(Recollection from an event in 1976)
The Pieta sits on the table in front of the black and white TV. A coffee table book on sports sits open in the middle, long out of date with the image of Mickey Mantel, page edges worn from constant turning. I sit on the uncomfortable couch, crinkling its plastic cover – the only sound other than the voices coming from the kitchen.
“I know why you’re here,” the deep voice of the woman said. “You want more money.”
“I need it to live; to buy food; to get clothing.”
“Don’t be dramatic; I’m your mother, not your wife.”
“I’m not married; you know I’m not married, even though you want me married.”
“Getting a job might be a good first step.”
“I’m looking,” he said. “But I need money first.”
“I’m not harping on you getting married. I’m sure you’ll commit yourself when you find the right girl.”
“Which is another reason I need the money.”
“You mean to go out on this date?” she said. “Why don’t you ask your friend?”
“I’m not going to sponge off him all night. How would that look, him paying for his date and mine?”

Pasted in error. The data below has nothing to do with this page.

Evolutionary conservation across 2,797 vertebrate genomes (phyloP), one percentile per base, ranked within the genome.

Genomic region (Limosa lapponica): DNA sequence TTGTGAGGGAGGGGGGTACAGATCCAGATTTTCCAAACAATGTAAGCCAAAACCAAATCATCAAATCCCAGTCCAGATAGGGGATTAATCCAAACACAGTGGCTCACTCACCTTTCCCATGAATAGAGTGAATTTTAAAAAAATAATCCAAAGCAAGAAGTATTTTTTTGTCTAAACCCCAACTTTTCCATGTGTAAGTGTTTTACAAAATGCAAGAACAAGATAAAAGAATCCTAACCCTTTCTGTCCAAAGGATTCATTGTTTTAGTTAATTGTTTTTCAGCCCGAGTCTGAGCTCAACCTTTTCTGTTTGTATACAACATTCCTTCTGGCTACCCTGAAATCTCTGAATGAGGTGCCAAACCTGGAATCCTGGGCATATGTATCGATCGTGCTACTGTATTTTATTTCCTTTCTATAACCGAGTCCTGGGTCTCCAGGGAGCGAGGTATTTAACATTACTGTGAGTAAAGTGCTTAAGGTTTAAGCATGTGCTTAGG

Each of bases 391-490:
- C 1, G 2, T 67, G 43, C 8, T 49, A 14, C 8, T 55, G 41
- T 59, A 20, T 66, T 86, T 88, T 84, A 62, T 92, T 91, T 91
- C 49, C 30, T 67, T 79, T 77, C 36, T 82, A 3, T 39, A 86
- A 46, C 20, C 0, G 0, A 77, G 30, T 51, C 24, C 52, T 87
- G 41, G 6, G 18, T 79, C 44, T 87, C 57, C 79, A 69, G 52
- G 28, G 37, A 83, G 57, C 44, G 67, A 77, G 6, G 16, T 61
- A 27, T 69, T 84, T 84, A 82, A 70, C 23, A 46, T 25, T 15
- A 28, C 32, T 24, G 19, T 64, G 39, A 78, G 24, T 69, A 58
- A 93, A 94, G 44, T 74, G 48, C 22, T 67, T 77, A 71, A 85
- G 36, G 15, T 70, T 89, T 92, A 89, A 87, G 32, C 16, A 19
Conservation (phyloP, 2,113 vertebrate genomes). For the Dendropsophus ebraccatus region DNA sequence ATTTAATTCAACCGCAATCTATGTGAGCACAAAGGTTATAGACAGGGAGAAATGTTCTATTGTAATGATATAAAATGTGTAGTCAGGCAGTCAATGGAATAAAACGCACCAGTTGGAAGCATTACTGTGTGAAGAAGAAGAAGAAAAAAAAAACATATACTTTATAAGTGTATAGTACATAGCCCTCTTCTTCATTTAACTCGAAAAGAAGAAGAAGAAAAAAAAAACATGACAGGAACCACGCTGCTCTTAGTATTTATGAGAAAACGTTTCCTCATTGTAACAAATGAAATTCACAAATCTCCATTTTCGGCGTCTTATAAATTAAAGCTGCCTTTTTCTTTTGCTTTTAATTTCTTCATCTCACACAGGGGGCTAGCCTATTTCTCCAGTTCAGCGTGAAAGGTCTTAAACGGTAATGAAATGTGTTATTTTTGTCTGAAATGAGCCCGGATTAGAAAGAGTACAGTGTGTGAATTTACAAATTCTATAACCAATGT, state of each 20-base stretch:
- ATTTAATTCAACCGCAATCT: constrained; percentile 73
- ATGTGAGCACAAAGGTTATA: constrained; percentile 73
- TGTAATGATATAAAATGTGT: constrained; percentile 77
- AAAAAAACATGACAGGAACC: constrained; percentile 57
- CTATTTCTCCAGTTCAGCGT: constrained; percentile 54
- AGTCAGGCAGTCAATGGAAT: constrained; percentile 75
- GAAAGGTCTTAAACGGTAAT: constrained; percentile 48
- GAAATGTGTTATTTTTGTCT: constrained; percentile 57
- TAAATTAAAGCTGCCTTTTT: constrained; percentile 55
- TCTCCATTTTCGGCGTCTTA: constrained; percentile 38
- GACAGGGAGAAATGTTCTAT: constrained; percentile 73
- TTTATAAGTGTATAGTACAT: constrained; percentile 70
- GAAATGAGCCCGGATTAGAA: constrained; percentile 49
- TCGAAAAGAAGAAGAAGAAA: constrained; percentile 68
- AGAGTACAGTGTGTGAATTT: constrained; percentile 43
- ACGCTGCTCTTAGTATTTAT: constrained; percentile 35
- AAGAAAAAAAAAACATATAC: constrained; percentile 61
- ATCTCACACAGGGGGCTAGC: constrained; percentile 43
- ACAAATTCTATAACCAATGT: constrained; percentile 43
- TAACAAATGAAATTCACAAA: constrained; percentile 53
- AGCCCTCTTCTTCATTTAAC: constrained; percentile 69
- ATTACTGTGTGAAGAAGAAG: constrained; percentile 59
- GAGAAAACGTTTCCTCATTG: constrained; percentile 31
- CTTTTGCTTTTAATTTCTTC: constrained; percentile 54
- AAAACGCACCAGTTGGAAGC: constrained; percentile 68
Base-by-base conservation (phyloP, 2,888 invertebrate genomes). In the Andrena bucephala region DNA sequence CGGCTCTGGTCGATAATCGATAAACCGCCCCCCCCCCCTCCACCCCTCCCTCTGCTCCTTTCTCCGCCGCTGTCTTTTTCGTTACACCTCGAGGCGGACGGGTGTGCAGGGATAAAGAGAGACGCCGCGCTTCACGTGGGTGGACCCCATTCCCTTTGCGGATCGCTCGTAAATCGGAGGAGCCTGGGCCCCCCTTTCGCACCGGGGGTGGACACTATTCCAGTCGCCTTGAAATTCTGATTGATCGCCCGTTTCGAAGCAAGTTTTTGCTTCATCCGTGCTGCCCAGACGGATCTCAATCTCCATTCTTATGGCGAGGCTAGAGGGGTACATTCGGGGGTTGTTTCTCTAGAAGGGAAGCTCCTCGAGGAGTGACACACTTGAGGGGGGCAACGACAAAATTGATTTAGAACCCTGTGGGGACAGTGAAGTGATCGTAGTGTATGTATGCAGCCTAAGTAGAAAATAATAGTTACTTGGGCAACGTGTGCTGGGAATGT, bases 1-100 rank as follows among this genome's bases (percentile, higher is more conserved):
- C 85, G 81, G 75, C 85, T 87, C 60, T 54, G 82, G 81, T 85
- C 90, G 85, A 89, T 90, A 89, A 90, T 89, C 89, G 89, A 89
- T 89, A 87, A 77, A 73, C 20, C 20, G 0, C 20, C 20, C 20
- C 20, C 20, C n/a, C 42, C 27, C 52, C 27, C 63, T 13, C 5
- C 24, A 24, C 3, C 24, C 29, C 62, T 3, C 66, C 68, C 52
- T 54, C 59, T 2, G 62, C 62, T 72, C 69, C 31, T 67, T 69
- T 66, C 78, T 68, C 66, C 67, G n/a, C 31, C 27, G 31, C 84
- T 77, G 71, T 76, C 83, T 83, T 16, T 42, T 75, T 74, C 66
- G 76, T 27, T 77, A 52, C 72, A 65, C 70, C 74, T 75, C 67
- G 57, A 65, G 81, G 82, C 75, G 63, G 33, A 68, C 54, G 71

“But it’s all right to sponge off your mother?”
“Nobody has to know about that but you and me?” he said. “You want me married, but you don’t do anything that’ll help me meet anybody.”
“I’m not sure the kind of girl you’ll meet tonight is the kind that would want to marry.”
“You’re just being mean. Either give me the money or say you won’t, my friend is waiting and we have to go.”
“All right,” she said and after a pause. “Here you go. Have fun.”
“Yeah, yeah,” he said and appeared at the door of the room I’m in. “Come on. The girls are waiting.”
I stood and nodded, and moved towards the front door behind him, aware of his mother’s glaring at us both as we left, and again, her stare through the front window as we got into my car parked out front.
“What the fuck is bothering you?” he barked at me when I still hadn’t started the car.
“Nothing,” I said, and turned the key, thinking that this wasn’t going to be a good night, regardless of what we did with the girls.